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The “Invisible” Interpreter

My master’s thesis was on the “invisible” women who cut sugar cane for a living in Puerto Rico during the 19th and 20th centuries. They were there, but no one saw them because they blended into the general landscape. Something similar happens with interpreters, or should happen, if you’re really good. Of course, the women who cut sugar cane were invisible for many other cultural and sociological reasons, and were not invisible by choice. An interpreter, however, should be invisible by choice. No one should notice you’re there. No one should be paying attention to you at all.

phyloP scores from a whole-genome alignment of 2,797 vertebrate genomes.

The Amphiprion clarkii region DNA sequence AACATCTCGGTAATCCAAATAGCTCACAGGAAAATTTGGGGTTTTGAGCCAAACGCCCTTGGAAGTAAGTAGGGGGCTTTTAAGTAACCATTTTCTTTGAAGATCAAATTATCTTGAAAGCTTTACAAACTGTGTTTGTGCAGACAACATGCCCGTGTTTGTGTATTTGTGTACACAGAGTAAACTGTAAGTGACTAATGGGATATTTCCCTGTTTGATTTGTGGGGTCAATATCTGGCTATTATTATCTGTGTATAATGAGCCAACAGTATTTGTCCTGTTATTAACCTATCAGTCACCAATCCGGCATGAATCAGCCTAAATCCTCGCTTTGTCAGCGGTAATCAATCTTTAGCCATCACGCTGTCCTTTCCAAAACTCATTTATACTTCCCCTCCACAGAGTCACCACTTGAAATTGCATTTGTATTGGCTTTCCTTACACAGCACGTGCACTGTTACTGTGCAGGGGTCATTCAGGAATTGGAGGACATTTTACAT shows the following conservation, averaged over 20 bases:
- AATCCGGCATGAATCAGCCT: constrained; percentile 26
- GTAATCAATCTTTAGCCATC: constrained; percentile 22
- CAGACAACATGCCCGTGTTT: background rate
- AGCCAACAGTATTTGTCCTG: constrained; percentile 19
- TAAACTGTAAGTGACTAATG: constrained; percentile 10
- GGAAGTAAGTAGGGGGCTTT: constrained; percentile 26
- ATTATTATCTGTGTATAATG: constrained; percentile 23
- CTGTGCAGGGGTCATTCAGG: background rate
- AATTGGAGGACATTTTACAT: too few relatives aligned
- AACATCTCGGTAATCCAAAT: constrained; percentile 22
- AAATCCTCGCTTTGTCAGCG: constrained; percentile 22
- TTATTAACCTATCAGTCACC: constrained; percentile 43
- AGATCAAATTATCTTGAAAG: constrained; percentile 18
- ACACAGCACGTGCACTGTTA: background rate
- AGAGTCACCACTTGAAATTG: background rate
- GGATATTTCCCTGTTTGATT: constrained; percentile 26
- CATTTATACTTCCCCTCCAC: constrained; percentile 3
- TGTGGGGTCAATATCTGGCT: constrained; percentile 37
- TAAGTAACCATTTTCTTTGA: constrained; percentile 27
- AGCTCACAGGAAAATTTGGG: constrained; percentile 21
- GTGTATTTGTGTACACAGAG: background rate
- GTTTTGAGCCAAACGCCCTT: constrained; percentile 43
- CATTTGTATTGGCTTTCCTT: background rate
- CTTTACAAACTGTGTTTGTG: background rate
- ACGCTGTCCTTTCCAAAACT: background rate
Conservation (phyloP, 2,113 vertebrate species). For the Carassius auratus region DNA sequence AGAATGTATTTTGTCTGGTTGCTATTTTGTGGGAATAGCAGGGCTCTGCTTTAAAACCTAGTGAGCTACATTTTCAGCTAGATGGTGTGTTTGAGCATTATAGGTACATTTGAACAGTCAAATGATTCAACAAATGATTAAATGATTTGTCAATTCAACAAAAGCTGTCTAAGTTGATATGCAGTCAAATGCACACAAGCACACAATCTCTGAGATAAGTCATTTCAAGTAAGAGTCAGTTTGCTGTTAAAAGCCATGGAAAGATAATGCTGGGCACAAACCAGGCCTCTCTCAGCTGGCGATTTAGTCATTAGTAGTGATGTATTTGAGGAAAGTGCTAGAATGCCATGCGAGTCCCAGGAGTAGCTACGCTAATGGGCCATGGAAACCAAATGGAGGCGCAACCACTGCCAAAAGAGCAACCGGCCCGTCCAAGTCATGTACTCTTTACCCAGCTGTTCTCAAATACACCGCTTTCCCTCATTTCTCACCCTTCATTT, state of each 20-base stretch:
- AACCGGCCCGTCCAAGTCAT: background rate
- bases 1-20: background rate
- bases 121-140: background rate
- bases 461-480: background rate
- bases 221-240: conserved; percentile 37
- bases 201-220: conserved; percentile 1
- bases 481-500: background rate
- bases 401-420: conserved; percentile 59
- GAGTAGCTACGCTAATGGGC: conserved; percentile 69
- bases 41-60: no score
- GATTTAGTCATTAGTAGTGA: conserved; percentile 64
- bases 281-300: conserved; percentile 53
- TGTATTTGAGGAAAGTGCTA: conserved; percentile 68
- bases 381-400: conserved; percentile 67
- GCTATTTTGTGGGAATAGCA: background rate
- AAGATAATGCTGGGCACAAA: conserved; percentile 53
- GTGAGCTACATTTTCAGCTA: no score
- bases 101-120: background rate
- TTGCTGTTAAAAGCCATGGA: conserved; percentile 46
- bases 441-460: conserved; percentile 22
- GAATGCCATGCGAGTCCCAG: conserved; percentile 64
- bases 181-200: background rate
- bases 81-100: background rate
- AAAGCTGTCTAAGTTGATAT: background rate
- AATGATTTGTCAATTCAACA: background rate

In Puerto Rico, where I have been working for the past 24 years or so, people are very friendly. While we are in court waiting for the judge to come out, attorneys will come up to say hello to everyone who is already there. And I mean everyone: the court security officer, the courtroom deputy clerk, the court reporter, the defense attorneys and the prosecutors. Sometimes they include the interpreter. But if they don’t, I do a small victory dance inside: “I am invisible!”